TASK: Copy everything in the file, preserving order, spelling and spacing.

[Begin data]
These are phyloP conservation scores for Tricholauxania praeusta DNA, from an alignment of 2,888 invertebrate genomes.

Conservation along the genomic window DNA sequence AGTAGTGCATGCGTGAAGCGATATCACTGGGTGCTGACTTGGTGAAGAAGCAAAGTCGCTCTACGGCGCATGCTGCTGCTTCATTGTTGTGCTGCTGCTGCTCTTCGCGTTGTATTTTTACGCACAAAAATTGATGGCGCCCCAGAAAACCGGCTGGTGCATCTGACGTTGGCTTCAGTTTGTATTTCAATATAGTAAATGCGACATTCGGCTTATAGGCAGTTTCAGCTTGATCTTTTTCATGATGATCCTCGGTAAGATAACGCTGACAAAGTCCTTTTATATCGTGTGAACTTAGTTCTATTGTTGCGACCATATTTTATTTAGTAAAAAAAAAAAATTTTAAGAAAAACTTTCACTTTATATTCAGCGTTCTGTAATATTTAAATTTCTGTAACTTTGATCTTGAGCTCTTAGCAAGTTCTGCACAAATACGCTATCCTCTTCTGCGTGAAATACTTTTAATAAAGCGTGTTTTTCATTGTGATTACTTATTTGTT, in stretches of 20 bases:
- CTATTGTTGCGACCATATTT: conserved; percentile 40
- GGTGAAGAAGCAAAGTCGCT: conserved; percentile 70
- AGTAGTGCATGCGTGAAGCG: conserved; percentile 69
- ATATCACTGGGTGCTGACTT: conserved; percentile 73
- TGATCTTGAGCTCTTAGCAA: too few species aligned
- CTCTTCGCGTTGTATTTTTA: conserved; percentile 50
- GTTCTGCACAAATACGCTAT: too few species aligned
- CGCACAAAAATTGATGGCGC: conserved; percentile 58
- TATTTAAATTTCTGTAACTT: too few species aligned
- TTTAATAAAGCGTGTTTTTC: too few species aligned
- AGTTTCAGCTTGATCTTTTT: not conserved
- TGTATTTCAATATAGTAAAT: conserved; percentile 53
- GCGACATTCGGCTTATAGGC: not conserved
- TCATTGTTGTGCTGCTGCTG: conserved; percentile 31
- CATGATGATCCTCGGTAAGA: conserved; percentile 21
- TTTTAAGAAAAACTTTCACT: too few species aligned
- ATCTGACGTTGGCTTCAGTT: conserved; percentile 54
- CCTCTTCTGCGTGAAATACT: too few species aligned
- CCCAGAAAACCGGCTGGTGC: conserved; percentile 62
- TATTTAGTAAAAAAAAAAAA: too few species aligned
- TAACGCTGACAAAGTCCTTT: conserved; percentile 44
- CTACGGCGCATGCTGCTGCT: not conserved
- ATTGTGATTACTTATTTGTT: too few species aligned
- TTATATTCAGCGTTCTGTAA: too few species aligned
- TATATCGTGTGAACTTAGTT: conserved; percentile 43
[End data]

These are phyloP conservation scores for Tricholauxania praeusta DNA, from an alignment of 2,888 invertebrate genomes.

Conservation along the genomic window DNA sequence AGTAGTGCATGCGTGAAGCGATATCACTGGGTGCTGACTTGGTGAAGAAGCAAAGTCGCTCTACGGCGCATGCTGCTGCTTCATTGTTGTGCTGCTGCTGCTCTTCGCGTTGTATTTTTACGCACAAAAATTGATGGCGCCCCAGAAAACCGGCTGGTGCATCTGACGTTGGCTTCAGTTTGTATTTCAATATAGTAAATGCGACATTCGGCTTATAGGCAGTTTCAGCTTGATCTTTTTCATGATGATCCTCGGTAAGATAACGCTGACAAAGTCCTTTTATATCGTGTGAACTTAGTTCTATTGTTGCGACCATATTTTATTTAGTAAAAAAAAAAAATTTTAAGAAAAACTTTCACTTTATATTCAGCGTTCTGTAATATTTAAATTTCTGTAACTTTGATCTTGAGCTCTTAGCAAGTTCTGCACAAATACGCTATCCTCTTCTGCGTGAAATACTTTTAATAAAGCGTGTTTTTCATTGTGATTACTTATTTGTT, in stretches of 20 bases:
- CTATTGTTGCGACCATATTT: conserved; percentile 40
- GGTGAAGAAGCAAAGTCGCT: conserved; percentile 70
- AGTAGTGCATGCGTGAAGCG: conserved; percentile 69
- ATATCACTGGGTGCTGACTT: conserved; percentile 73
- TGATCTTGAGCTCTTAGCAA: too few species aligned
- CTCTTCGCGTTGTATTTTTA: conserved; percentile 50
- GTTCTGCACAAATACGCTAT: too few species aligned
- CGCACAAAAATTGATGGCGC: conserved; percentile 58
- TATTTAAATTTCTGTAACTT: too few species aligned
- TTTAATAAAGCGTGTTTTTC: too few species aligned
- AGTTTCAGCTTGATCTTTTT: not conserved
- TGTATTTCAATATAGTAAAT: conserved; percentile 53
- GCGACATTCGGCTTATAGGC: not conserved
- TCATTGTTGTGCTGCTGCTG: conserved; percentile 31
- CATGATGATCCTCGGTAAGA: conserved; percentile 21
- TTTTAAGAAAAACTTTCACT: too few species aligned
- ATCTGACGTTGGCTTCAGTT: conserved; percentile 54
- CCTCTTCTGCGTGAAATACT: too few species aligned
- CCCAGAAAACCGGCTGGTGC: conserved; percentile 62
- TATTTAGTAAAAAAAAAAAA: too few species aligned
- TAACGCTGACAAAGTCCTTT: conserved; percentile 44
- CTACGGCGCATGCTGCTGCT: not conserved
- ATTGTGATTACTTATTTGTT: too few species aligned
- TTATATTCAGCGTTCTGTAA: too few species aligned
- TATATCGTGTGAACTTAGTT: conserved; percentile 43